Would I benefit from Rhinoplasty at the same time as having my polyps are removed? (Photo)
Doctor Answers 2
Nose shape and function
Thank you for the question and photos. There is no wrong or right answer to your question. You could certainly have two surgeries to address both issues or have one surgery to take care of them both at the same time. The key will be to have someone that has experience with both and who can show you before and after photos of rhinoplasty surgery that you like and appreciate. I always focus on both form and function every time I do a rhinoplasty since you want your nose to look and function as good as possible. You may benefit from spreader grafts, septum work, and turbinate reduction as well at the same time as your polyp removal to maximize breathing and reduce snoring.
All the best,
Dr. Remus Repta
Probably not the right time to do both.
See the "Web reference" link, just below my response. I made a computer morph of your nose, and an animation of the morph, to show the changes that are possible for your nose in truly expert hands.
You have wide tip cartilages that make the tip look big. You didn't post a profile, but usually, wide tip cartilages like that will also make the tip look long, drooping down some, like in the woman in the short video I posted just above.
There are a few reasons that you probably shouldn't have both operations at the same time. If you had only one or two small polyps in your nose, they could be removed at the same time as the rhinoplasty, but if more extensive work is needed, you wouldn't want that work to interfere with the cosmetic portion of the operation, where pieces of millimeters are very important. If you needed work on your sinuses themselves, and not just on polyps inside the nose, then you certainly wouldn't want to have both done at the same time.
Then, you have an exquisitely difficult nose to correct, because of the complicated work that is needed on the tip cartilages. Most plastic surgeons would not be able to handle it with skill and some level of predictability, and the chances that your otolaryngologist who treats polyps and sinus disease can perform the operation are just vanishingly slim.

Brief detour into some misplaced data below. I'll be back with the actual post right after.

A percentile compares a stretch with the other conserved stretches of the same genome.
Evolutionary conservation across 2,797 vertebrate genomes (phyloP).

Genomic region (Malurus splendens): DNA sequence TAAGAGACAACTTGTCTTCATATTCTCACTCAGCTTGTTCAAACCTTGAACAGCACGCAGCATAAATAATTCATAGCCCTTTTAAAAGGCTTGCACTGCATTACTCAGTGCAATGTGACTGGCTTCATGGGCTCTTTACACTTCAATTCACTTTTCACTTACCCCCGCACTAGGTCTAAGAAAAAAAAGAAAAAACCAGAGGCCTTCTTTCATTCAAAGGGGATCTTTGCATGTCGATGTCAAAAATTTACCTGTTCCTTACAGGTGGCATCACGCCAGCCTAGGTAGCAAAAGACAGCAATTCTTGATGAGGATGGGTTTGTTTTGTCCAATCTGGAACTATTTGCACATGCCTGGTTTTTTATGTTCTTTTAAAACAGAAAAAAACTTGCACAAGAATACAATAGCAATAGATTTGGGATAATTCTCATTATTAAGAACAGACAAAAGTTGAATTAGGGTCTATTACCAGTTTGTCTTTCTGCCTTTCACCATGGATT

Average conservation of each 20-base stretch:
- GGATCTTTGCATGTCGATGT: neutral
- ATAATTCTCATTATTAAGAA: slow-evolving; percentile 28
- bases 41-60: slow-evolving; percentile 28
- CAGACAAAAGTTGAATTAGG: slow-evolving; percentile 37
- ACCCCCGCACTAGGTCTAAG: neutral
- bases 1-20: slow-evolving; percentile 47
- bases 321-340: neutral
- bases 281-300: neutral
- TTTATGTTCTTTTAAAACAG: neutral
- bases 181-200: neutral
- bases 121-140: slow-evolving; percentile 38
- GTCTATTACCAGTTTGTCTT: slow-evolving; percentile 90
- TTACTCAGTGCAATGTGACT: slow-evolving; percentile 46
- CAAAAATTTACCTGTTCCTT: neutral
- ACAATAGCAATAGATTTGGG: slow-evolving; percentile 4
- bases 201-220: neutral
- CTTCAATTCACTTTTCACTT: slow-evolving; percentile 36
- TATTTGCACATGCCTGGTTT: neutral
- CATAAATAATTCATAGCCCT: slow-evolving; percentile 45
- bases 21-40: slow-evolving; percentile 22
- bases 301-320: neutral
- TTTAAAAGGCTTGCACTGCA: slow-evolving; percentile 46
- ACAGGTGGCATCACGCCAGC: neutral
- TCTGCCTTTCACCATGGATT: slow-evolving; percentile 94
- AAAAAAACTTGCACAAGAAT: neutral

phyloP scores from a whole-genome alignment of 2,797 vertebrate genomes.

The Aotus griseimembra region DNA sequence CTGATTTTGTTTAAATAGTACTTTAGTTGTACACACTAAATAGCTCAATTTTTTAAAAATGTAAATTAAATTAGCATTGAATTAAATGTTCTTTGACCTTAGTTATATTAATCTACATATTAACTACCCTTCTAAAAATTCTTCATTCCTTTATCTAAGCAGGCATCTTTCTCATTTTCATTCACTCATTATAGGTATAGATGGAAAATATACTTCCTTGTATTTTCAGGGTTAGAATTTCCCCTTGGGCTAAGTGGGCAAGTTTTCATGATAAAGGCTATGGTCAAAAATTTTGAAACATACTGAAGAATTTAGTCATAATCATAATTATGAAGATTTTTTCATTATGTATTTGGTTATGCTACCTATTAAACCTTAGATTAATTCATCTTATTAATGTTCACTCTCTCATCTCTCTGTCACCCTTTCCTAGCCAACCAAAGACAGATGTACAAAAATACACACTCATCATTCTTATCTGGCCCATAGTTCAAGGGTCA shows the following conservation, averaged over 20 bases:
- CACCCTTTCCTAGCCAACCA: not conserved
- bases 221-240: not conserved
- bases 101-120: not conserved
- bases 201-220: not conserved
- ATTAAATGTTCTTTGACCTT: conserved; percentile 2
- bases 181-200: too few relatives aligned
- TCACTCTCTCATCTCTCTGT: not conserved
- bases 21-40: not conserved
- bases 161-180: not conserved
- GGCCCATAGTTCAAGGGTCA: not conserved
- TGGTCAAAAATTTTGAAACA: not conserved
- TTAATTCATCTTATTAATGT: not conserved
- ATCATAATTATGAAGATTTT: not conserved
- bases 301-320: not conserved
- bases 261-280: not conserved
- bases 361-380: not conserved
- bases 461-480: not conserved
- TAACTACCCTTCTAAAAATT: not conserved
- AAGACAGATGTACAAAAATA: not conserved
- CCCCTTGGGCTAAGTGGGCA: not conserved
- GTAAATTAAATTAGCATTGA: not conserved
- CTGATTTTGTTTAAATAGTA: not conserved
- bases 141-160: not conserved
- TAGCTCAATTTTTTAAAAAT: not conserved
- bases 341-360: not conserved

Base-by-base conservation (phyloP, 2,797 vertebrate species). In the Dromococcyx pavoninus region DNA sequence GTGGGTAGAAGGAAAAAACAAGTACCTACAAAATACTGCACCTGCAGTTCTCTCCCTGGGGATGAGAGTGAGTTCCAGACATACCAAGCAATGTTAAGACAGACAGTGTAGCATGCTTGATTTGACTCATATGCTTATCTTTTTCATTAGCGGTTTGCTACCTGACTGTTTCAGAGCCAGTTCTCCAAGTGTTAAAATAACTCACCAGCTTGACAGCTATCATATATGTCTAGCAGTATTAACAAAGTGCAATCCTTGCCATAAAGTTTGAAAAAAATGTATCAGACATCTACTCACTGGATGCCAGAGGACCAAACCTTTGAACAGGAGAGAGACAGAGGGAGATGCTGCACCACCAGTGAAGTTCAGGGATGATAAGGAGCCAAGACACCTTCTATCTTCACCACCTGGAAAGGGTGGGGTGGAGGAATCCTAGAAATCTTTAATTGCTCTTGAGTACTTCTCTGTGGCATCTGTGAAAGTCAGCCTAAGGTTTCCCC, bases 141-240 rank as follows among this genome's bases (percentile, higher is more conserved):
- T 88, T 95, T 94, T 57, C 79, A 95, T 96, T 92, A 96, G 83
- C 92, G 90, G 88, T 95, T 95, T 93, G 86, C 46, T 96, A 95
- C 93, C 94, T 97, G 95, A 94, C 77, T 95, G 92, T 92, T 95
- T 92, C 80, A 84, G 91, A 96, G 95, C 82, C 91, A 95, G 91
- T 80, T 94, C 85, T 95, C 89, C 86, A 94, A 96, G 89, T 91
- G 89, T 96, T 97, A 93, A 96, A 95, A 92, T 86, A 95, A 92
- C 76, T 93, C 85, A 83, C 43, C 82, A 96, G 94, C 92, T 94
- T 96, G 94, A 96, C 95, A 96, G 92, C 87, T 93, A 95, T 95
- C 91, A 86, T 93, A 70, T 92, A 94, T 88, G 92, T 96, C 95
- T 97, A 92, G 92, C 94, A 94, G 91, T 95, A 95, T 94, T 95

You should understand that the changes I demonstrated in the morph require advanced techniques, techniques that most plastic surgeons cannot handle. Be sure to read the section in the "Web reference" link on how to stay out of trouble while searching for a rhinoplasty surgeon.
Your nose is also a good example of why computer imaging is mandatory in rhinoplasty. You need to know exactly what the surgeon is planning to accomplish -- what features he thinks he can change, and by how much he thinks he can change them. When you see his goals, you'll know whether he has an eye for a beautiful nose, and whether he shares your opinion of what constitutes a beautiful nose. You'll also know whether the changes he proposes are enough to be meaningful to you, and whether he understands your wishes enough to address all of your priorities. But remember, you're not hiring him for his skills with the computer. The doctor must then show you his before and after photos to prove that he can actually accomplish what he draws on the computer.
These answers are for educational purposes and should not be relied upon as a substitute for medical advice you may receive from your physician. If you have a medical emergency, please call 911. These answers do not constitute or initiate a patient/doctor relationship.